CONCLUSION: Continuous monitoring contributes to BP stability in the studied population.
TRIAL REGISTRATION: NCT02519101.
BACKGROUND: After general anaesthesia (GA) in adults, the optimal tracheal extubation technique (positive pressure or suctioning) remains debated. The primary endpoint of this study was to assess the effects of these techniques on onset time of desaturation (SpO2 < 92%).
METHODS: Sixty-nine patients with a body mass index < 30 scheduled for elective orthopaedic surgery were allocated to positive pressure (PP) or suctioning (SUC) group. GA was standardised with propofol and remifentanil via target-controlled infusion. A morphine bolus of 0.15mg/kg was administered 20-30minutes before the end of surgery. The effect of extubation technique on onset time of desaturation (T92) was assessed during the first 10minutes after extubation during the spontaneous air breathing. Secondary endpoints included: frequency of desaturation, respiratory complications, need to use oxygen therapy and SpO2 at the end of the first hour while breathing in air (ClinicalTrials.gov identifier: NCT01323049).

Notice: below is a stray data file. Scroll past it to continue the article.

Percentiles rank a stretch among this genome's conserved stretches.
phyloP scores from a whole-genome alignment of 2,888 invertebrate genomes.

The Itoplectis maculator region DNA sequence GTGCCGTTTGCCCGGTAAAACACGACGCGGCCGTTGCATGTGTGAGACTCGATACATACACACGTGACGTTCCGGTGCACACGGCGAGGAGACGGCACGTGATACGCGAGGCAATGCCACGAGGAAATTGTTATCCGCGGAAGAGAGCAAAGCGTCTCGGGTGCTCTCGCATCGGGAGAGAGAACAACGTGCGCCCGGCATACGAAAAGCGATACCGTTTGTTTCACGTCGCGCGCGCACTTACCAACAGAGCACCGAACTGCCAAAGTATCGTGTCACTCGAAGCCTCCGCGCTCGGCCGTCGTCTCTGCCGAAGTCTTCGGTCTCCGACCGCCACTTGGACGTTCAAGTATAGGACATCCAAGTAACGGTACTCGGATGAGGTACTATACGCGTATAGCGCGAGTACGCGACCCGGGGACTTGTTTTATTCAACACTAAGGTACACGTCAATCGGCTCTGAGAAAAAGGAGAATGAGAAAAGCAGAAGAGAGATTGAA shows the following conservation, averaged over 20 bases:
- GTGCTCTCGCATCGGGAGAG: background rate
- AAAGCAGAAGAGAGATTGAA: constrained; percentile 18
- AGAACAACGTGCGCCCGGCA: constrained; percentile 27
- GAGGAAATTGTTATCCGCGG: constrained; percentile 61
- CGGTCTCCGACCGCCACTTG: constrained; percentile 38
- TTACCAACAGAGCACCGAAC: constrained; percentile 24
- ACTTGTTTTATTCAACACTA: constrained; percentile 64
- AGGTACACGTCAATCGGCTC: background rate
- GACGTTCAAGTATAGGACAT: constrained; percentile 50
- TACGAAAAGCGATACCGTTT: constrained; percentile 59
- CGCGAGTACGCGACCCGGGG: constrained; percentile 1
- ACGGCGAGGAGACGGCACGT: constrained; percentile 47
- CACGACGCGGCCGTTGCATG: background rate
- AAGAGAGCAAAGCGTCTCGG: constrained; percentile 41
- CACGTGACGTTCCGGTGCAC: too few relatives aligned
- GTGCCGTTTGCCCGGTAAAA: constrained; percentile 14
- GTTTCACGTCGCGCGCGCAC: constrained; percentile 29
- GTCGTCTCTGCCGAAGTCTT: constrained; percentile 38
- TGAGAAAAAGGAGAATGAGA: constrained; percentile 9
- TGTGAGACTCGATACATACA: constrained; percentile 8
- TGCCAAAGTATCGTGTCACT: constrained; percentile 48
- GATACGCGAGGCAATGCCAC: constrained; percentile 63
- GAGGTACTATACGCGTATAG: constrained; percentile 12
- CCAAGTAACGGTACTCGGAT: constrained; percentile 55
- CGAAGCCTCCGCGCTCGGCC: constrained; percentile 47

RESULTS: Baseline patient characteristics and intraoperative management data for the 68 patients included had no relevant clinical difference between groups. T92 (sec) after tracheal extubation was 214 (168) vs. 248 (148) in the PP and SUC groups, respectively (p = 0.44). In the PP and SUC groups, 50% and 43% reached a SpO2 < 92% within the first 10minutes after extubation respectively (p = 0.73). There were no statistically significant differences between groups for any secondary endpoints.
CONCLUSIONS: Positive pressure extubation as compared with suctioning extubation did not seem to delay onset time of desaturation after GA in standard weight adult patients.